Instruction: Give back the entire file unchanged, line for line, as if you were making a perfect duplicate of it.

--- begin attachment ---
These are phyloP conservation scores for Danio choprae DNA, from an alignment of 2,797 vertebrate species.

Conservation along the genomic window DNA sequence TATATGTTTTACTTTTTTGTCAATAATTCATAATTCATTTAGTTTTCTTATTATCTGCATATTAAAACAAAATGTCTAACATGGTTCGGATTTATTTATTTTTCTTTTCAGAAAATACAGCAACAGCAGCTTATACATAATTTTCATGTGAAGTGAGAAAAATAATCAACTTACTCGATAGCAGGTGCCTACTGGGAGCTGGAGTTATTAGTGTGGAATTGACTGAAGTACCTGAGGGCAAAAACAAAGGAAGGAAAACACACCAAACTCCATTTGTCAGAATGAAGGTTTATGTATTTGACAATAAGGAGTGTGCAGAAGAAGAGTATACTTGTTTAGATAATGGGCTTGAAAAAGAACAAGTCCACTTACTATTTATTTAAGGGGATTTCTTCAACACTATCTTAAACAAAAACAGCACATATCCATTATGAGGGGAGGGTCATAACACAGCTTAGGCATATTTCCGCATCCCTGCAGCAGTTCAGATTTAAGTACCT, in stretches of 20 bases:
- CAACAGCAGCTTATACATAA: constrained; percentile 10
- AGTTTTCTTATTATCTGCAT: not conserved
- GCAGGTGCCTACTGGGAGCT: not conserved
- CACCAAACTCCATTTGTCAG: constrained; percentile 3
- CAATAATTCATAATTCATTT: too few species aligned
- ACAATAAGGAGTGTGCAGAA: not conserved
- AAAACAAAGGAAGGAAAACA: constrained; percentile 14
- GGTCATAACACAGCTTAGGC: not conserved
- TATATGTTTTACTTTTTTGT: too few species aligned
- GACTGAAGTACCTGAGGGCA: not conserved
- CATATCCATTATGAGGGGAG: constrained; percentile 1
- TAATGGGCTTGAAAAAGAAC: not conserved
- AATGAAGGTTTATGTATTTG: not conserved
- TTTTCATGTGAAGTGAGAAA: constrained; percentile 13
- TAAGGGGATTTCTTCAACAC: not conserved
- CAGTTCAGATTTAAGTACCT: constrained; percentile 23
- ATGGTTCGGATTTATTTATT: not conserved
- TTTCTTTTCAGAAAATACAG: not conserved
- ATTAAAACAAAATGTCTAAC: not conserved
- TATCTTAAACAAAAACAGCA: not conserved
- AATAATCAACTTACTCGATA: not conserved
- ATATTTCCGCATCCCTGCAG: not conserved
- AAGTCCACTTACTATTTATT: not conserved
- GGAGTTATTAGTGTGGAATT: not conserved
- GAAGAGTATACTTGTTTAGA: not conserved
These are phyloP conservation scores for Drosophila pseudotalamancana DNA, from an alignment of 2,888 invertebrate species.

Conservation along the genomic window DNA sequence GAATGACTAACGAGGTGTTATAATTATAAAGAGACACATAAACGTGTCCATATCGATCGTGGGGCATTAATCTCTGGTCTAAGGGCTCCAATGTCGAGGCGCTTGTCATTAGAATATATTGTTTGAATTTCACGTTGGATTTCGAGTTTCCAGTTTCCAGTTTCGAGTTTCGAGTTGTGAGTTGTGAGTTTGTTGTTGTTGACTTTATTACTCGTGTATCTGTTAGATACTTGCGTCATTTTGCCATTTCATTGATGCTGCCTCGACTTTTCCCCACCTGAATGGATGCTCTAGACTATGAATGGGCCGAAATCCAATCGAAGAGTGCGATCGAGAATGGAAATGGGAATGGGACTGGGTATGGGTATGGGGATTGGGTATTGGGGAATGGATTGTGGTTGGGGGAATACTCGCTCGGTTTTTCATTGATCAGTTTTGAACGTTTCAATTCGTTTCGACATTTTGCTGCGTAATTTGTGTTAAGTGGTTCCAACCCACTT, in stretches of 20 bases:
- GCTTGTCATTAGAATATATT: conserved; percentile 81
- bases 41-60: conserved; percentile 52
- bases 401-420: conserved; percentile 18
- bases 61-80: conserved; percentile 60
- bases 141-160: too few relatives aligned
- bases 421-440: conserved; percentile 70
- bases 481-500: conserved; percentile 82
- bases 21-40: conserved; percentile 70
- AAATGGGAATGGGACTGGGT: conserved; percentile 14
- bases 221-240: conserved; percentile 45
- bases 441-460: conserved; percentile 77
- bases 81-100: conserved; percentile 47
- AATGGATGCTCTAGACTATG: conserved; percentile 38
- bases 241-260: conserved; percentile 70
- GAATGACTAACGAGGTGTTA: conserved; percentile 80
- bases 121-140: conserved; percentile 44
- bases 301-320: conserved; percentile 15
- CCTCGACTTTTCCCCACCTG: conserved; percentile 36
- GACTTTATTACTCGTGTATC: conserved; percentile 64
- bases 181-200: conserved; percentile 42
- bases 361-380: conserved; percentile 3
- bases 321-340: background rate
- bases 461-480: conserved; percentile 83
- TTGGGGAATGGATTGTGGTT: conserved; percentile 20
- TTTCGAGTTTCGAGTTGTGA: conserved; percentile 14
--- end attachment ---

These are phyloP conservation scores for Danio choprae DNA, from an alignment of 2,797 vertebrate species.

Conservation along the genomic window DNA sequence TATATGTTTTACTTTTTTGTCAATAATTCATAATTCATTTAGTTTTCTTATTATCTGCATATTAAAACAAAATGTCTAACATGGTTCGGATTTATTTATTTTTCTTTTCAGAAAATACAGCAACAGCAGCTTATACATAATTTTCATGTGAAGTGAGAAAAATAATCAACTTACTCGATAGCAGGTGCCTACTGGGAGCTGGAGTTATTAGTGTGGAATTGACTGAAGTACCTGAGGGCAAAAACAAAGGAAGGAAAACACACCAAACTCCATTTGTCAGAATGAAGGTTTATGTATTTGACAATAAGGAGTGTGCAGAAGAAGAGTATACTTGTTTAGATAATGGGCTTGAAAAAGAACAAGTCCACTTACTATTTATTTAAGGGGATTTCTTCAACACTATCTTAAACAAAAACAGCACATATCCATTATGAGGGGAGGGTCATAACACAGCTTAGGCATATTTCCGCATCCCTGCAGCAGTTCAGATTTAAGTACCT, in stretches of 20 bases:
- CAACAGCAGCTTATACATAA: constrained; percentile 10
- AGTTTTCTTATTATCTGCAT: not conserved
- GCAGGTGCCTACTGGGAGCT: not conserved
- CACCAAACTCCATTTGTCAG: constrained; percentile 3
- CAATAATTCATAATTCATTT: too few species aligned
- ACAATAAGGAGTGTGCAGAA: not conserved
- AAAACAAAGGAAGGAAAACA: constrained; percentile 14
- GGTCATAACACAGCTTAGGC: not conserved
- TATATGTTTTACTTTTTTGT: too few species aligned
- GACTGAAGTACCTGAGGGCA: not conserved
- CATATCCATTATGAGGGGAG: constrained; percentile 1
- TAATGGGCTTGAAAAAGAAC: not conserved
- AATGAAGGTTTATGTATTTG: not conserved
- TTTTCATGTGAAGTGAGAAA: constrained; percentile 13
- TAAGGGGATTTCTTCAACAC: not conserved
- CAGTTCAGATTTAAGTACCT: constrained; percentile 23
- ATGGTTCGGATTTATTTATT: not conserved
- TTTCTTTTCAGAAAATACAG: not conserved
- ATTAAAACAAAATGTCTAAC: not conserved
- TATCTTAAACAAAAACAGCA: not conserved
- AATAATCAACTTACTCGATA: not conserved
- ATATTTCCGCATCCCTGCAG: not conserved
- AAGTCCACTTACTATTTATT: not conserved
- GGAGTTATTAGTGTGGAATT: not conserved
- GAAGAGTATACTTGTTTAGA: not conserved
These are phyloP conservation scores for Drosophila pseudotalamancana DNA, from an alignment of 2,888 invertebrate species.

Conservation along the genomic window DNA sequence GAATGACTAACGAGGTGTTATAATTATAAAGAGACACATAAACGTGTCCATATCGATCGTGGGGCATTAATCTCTGGTCTAAGGGCTCCAATGTCGAGGCGCTTGTCATTAGAATATATTGTTTGAATTTCACGTTGGATTTCGAGTTTCCAGTTTCCAGTTTCGAGTTTCGAGTTGTGAGTTGTGAGTTTGTTGTTGTTGACTTTATTACTCGTGTATCTGTTAGATACTTGCGTCATTTTGCCATTTCATTGATGCTGCCTCGACTTTTCCCCACCTGAATGGATGCTCTAGACTATGAATGGGCCGAAATCCAATCGAAGAGTGCGATCGAGAATGGAAATGGGAATGGGACTGGGTATGGGTATGGGGATTGGGTATTGGGGAATGGATTGTGGTTGGGGGAATACTCGCTCGGTTTTTCATTGATCAGTTTTGAACGTTTCAATTCGTTTCGACATTTTGCTGCGTAATTTGTGTTAAGTGGTTCCAACCCACTT, in stretches of 20 bases:
- GCTTGTCATTAGAATATATT: conserved; percentile 81
- bases 41-60: conserved; percentile 52
- bases 401-420: conserved; percentile 18
- bases 61-80: conserved; percentile 60
- bases 141-160: too few relatives aligned
- bases 421-440: conserved; percentile 70
- bases 481-500: conserved; percentile 82
- bases 21-40: conserved; percentile 70
- AAATGGGAATGGGACTGGGT: conserved; percentile 14
- bases 221-240: conserved; percentile 45
- bases 441-460: conserved; percentile 77
- bases 81-100: conserved; percentile 47
- AATGGATGCTCTAGACTATG: conserved; percentile 38
- bases 241-260: conserved; percentile 70
- GAATGACTAACGAGGTGTTA: conserved; percentile 80
- bases 121-140: conserved; percentile 44
- bases 301-320: conserved; percentile 15
- CCTCGACTTTTCCCCACCTG: conserved; percentile 36
- GACTTTATTACTCGTGTATC: conserved; percentile 64
- bases 181-200: conserved; percentile 42
- bases 361-380: conserved; percentile 3
- bases 321-340: background rate
- bases 461-480: conserved; percentile 83
- TTGGGGAATGGATTGTGGTT: conserved; percentile 20
- TTTCGAGTTTCGAGTTGTGA: conserved; percentile 14